Politics & Policy

The Fever Swamp

Trapped Amongst the Dadaists

WASHINGTON, DC — School is out for the day, hurricane Isabel is still a distant blip on the news radar, and we’ve come to the park.

“O-o-a-a-ooh,” Paris hoots, flinging himself about on the climbing frame like a chimpanzee. Violet and Phoebe are baking cookies with dirt; I’m seated on a bench with an unopened newspaper. Molly drifts about aimlessly, at nine a little too old to get pleasure from a kiddie slide.

“I wish we’d brought Bunny,” she says gloomily, referring to the tiny white creature with sticky-up ears that has lately come to live with us.

“Bunny would die of fright,” I remind her, “She’s only eight weeks old.”

“I suppose so.” Molly perks up, “Mummy, there’s a farmers market over there. I’ll get something healthy for the family — promise!” She plucks the money from my hand and dashes off. The youngest baker stumps up with a fistful of wood chips, drops them on my lap, and stumps off again, softly singing, “Doggies…doggies again.…”

“I’m a pet dragon,” Violet announces, dropping her cookies, flapping her wings, and making a scrawking noise like wet rubber soles on linoleum.

“Out of my way, dragon,” shouts the chimpanzee, swinging to the middle of the bars. With simian ease, he hangs from one arm to examine a rock from his pocket, tosses it away carelessly, like an ape dissatisfied with an unripe date, and loops gracefully to the other side. I’m just starting to open the paper when Molly bounds back. “I got a bunch of basil, and some really weird potatoes,” she says, holding out a little sack of gnarled fingerlings. There is a gleam in her eye.

“Why don’t you try playing with those girls over there?” I ask, nodding towards a pair of friendly looking elementary-schoolers who have just arrived. Molly looks at the girls, then back at her bag, clearly weighing the awkwardness of an approach with the pleasure of a game she already has in mind.

“Nah,” she decides, “I think I’ll play with the potatoes.” She pokes around in the bag and pulls one out: “Neat, it looks like a duck.”

“Rawwk,” cries the dragon.

Molly finds a matched pair of potatoes that look like arthritic fingers. “This is the older sister and this is her friend Bugsie and they’re going to their secret fort,” she says.

So here we are, an apparently normal family on a crisp September day in a Washington, D.C. park: A housewife, a flying reptile, a primate, a baker, Molly, and a bagful of talking tubers. Is it any wonder that my husband and I sometimes feel as though we have accidentally wandered on to the set of a Dada play and cannot find the exit? We are surrounded at home by individuals who occupy a thrilling, kaleidoscopic world that is completely invisible to us.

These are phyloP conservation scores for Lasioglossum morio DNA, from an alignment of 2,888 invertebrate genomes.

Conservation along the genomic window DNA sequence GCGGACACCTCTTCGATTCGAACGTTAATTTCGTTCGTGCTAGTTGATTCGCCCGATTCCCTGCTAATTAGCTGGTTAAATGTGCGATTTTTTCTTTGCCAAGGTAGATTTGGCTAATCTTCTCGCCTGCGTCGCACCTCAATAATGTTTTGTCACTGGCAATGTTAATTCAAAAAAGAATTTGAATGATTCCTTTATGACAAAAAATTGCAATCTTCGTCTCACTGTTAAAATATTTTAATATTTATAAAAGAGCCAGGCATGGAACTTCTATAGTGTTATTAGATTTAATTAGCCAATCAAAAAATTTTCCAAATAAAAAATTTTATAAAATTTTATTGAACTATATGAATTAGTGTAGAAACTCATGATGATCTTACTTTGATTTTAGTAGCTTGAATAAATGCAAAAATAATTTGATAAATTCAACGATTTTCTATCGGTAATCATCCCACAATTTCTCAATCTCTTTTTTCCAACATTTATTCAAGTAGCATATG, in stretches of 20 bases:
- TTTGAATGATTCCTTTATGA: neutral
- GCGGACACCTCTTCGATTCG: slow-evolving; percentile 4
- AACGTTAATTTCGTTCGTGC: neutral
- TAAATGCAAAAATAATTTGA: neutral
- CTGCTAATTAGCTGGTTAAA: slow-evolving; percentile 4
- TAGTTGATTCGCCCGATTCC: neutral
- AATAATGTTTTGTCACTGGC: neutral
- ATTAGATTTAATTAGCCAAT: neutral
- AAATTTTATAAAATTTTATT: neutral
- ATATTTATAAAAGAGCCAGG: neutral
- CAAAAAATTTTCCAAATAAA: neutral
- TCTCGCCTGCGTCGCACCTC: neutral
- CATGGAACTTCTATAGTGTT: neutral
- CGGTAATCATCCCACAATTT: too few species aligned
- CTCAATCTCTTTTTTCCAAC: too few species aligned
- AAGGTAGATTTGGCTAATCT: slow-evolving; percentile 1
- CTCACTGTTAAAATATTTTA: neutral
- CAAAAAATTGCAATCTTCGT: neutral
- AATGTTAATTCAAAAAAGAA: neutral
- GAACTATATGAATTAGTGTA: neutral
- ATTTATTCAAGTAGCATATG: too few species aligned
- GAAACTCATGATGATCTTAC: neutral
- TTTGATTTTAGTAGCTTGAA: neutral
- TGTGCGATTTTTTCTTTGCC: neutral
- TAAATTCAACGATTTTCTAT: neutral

They shriek with amusement at wild, nonsensical exchanges — “If you’re happy and you know it eat a hairclip!” “If you’re happy and you know it sing a window!” — that leave my husband and me feeling dismayed and irritable. For through no fault of our own, and without ever intending it, my husband and I live in a granite-gray, two-dimensional, check-writing, fact-filled world. Perhaps you live here, too.

As the household straight men, our job is to:

a) Ask bourgeois questions: “How was school today?”

b) Give repetitive orders: “I said, go brush your teeth.”

c) Make boring statements: “Yes, you have to eat your broccoli.”

d) All of the above.

I’m not sure when our surroundings became so austere, for I have the fugitive sense that we, too, once thought eating a hairclip the height of wit. I remember lying with a friend in the back of my mother’s station wagon, rolling like a log as we swung around corners, and loudly drawing out the word ‘fungi’ for comic effect. “Funngggiii,” I drawled, giggling idiotically. Then it was my friend’s turn, and somehow even funnier, “Fuunnnngggiiiii….” This went on for ages.

Now I’m the one driving the station wagon, and I can see why my mother took the corners as hard as she did. The joke is always amusing when it starts, and you chuckle fondly to yourself, ‘Aw, what sweet children, heavens, don’t you just love them?’ You tip the rearview mirror down to see their adored faces as they sit strapped in, smirking at one another.

“I wish I had a tree on my head,” someone begins, and they’re off:

“I wish I had a nose on my head — ”

“I wish I had a vanilla ice cream on my head — ”

“I wish I had a slug on my head — ”

“I wish I had a POO on my head — “

At this point, everyone is screeching intolerably.

“Children, not so loud,” you wince, flipping the mirror back up again and turning on the radio. As the joke goes on and on and on —

“I wish I had the universe on my head!” — And on, your expression gets progressively more wintry, and you find yourself biting back snippy remarks about how humor derives from unexpectedness, and consequently this incredibly tedious one-upmanship of what they wish was on their heads isn’t funny, it’s not even close to a joke, it’s just plain irritating so why are they laughing their heads off?

But you don’t say anything. You drive, grimly, as the laff riot goes on, and in spite of yourself you feel the hard corners of your mouth soften, and you begin to smile, buoyed by their childish pleasure in sheer

silliness, even if you don’t get the joke. By the time you arrive home, the children are wrung out, and you’re feeling all sugary again: “Aw, what sweet children…etc.”

Unfortunately, the happy mood doesn’t last. The next morning, my husband and I are awakened by thumps from overhead and sounds of distress.

“Mummy and Daddy, there’s something wrong with bunny!”

Meghan Cox Gurdon is an NRO columnist. Gurdon lives in Washington, D.C. and writes as much as her young family will permit.

Meghan Cox Gurdon writes regularly about children’s books for the Wall Street Journal.

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